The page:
In neuroscience, food is known as a ‘natural reward’. It makes sense that, in order for us to survive as a species, things like eating, having sex, and nurturing others must be pleasurable to the brain so that these behaviours are reinforced and repeated.
And the brain has evolved a system that deciphers these natural rewards for us. When we do something pleasurable, a bundle of neurons (called the ventral tegmental area) uses the neurotransmitter dopamine to signal to a part of the brain called the nucleus accumbens.
It’s the connection between the nucleus accumbens and our prefrontal cortex that dictates our motor movement — in other words, deciding whether or not to have another glass of wine or a second piece of cake. The brain also activates hormones that tell our body, “Yum, this cake is really good. And I’m going to remember that for the future.”
The only problem with this system is that, because the brain is economical and energy conserving, it works too well. We sometimes develop habits that aren’t desirable, all too often seeking the ‘reward’ that comes from wine and chocolate (among others).
Habits are behaviors wired so deeply in our brains that we perform them automatically. This is what allows you to follow the same route to work every day without thinking about it, liberating your brain to ponder other things, such as what to make for dinner.
However, the brain’s executive command center does not completely relinquish control of habitual behavior. A new study from MIT neuroscientists has found that a small region of the brain’s prefrontal cortex, where most thought and planning occurs, is responsible for moment-by-moment control of which habits are switched on at a given time.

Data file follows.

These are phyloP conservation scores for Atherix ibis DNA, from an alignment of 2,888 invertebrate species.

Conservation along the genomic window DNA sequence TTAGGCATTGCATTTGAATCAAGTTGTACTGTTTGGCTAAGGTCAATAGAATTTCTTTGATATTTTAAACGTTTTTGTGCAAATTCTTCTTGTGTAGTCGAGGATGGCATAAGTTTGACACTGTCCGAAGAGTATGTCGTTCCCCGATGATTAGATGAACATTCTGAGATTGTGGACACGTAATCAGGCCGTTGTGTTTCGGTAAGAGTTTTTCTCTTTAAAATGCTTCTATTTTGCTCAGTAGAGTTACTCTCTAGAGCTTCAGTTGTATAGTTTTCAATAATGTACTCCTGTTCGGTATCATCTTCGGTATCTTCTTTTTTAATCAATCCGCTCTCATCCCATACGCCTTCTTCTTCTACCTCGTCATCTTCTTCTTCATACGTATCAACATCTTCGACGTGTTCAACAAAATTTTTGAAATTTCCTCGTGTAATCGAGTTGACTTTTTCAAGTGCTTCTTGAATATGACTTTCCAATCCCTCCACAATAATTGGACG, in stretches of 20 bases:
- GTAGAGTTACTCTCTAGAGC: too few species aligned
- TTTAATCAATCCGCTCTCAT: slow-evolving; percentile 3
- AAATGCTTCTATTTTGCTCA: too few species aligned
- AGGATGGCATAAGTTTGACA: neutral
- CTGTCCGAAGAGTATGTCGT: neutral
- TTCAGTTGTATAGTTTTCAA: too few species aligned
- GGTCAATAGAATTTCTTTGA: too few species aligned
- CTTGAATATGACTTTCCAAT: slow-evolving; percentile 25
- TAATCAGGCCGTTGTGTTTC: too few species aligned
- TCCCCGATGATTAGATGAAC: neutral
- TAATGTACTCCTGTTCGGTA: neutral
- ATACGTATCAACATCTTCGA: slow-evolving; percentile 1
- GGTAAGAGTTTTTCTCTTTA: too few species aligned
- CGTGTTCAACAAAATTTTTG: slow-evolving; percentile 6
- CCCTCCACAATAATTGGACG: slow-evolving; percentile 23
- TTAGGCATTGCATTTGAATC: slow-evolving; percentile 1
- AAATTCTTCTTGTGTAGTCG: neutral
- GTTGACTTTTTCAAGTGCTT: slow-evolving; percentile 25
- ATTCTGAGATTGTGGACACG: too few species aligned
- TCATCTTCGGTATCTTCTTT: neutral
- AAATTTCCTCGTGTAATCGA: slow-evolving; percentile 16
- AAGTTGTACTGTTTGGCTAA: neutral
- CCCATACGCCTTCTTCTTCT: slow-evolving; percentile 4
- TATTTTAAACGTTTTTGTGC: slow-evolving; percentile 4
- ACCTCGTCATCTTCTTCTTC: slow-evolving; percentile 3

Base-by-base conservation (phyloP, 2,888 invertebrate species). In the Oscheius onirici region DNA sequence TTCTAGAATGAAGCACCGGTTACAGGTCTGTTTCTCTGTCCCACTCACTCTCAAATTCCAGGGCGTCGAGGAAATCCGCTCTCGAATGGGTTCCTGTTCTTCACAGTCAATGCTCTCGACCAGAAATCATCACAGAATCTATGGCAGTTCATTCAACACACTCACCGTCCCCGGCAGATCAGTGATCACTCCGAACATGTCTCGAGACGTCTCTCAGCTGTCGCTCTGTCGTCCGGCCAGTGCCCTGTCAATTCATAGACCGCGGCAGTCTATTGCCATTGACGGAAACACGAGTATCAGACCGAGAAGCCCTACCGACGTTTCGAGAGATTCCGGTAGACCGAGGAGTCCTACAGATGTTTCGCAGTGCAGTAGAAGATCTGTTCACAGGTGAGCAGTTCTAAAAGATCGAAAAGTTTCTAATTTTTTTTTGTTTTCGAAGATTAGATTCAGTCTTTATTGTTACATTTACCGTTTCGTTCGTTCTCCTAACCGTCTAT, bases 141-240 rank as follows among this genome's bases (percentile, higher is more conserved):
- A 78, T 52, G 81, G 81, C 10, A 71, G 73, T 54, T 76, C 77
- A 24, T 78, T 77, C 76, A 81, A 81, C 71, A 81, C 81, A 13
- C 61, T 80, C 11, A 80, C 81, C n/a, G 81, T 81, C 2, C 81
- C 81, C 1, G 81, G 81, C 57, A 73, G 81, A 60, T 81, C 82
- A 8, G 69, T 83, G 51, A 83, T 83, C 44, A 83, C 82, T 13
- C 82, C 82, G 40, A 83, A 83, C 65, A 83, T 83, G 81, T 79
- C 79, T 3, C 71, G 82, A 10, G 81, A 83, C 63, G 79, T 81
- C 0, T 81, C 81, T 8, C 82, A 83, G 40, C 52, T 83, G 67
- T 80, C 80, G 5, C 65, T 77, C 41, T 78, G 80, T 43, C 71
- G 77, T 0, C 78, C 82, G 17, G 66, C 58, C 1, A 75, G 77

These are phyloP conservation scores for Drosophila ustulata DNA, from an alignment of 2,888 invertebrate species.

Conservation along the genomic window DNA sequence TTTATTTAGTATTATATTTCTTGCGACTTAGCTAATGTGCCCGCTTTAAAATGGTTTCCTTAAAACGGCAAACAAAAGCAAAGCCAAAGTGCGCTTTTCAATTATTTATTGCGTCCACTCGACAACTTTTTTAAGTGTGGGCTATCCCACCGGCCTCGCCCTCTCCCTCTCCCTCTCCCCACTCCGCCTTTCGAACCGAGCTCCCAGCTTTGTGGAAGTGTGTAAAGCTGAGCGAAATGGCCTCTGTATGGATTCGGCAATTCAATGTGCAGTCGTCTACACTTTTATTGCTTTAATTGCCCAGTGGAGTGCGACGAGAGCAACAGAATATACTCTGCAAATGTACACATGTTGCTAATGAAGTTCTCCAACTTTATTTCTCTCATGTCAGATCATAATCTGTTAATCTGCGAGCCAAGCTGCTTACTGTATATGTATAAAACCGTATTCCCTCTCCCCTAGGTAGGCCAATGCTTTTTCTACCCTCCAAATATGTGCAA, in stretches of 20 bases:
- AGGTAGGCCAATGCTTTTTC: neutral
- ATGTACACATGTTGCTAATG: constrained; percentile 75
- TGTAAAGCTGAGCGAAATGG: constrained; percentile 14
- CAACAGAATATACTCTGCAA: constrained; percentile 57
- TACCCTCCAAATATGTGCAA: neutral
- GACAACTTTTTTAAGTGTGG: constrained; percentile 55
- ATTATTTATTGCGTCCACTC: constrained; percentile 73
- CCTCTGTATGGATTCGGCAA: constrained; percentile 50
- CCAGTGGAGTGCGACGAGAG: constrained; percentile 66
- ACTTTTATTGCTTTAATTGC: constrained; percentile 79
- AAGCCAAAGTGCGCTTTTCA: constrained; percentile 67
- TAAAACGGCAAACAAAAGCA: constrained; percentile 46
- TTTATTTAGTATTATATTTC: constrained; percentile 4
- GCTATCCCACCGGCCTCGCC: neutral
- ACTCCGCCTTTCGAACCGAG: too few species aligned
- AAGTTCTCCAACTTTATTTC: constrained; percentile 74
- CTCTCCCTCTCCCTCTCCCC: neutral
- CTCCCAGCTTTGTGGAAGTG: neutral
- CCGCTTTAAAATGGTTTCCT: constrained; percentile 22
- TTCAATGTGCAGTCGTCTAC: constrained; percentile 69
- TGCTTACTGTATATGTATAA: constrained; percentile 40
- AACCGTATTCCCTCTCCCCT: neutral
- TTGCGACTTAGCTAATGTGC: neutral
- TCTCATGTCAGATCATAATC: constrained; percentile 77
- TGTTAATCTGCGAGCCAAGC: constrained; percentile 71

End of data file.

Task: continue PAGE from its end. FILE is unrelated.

“The new study offers hope for those trying to kick bad habits,” says Professor Ann Graybiel, a member of the McGovern Institute for Brain Research at MIT. Because our executive centres are involved, we have a lot more control over our habits — and changing them — than we think.
From neuroscience, we know that you don’t eliminate a bad habit, instead you replace it. The goal is to find a way for the desirable behaviour to trigger the reward centres in your brain, so that the ‘system’ works for you and not against you.
Here are some things you can do to replace a bad habit:
- Choose a substitute — You need to have a plan for what you will do instead of your bad habit.
- Cut out triggers — Make it easier on yourself to break bad habits by avoiding the things that cause them.
- Join forces with others — Knowing that someone else expects you to be better is a powerful motivator.
- Visualise yourself succeeding — No matter what the habit, visualize yourself crushing it, smiling, and enjoying your success.
- Avoid negative self-talk — One thing about battling bad habits is that it’s easy to judge yourself for not acting better. Don’t beat yourself up. Instead, be your own cheerleader.
- Don’t give up — There are bound to be slip-ups along the way, but the only way you will get where you want to be is if you persevere.
To learn a new pattern takes about 30 days, and then the brain begins to feel somewhat comfortable with the new habit. At first, the limbic system will fight these changes — it’s comfortable with the patterns that have been established, and building new thoughts and behaviors is unfamiliar and therefore, uncomfortable. However, as you build new neuropathways to the cortex, the limbic system begins to feel soothed. With repetition, the brain will eventually integrate the new behaviours and thought patterns into the larger pattern of choices and behaviours.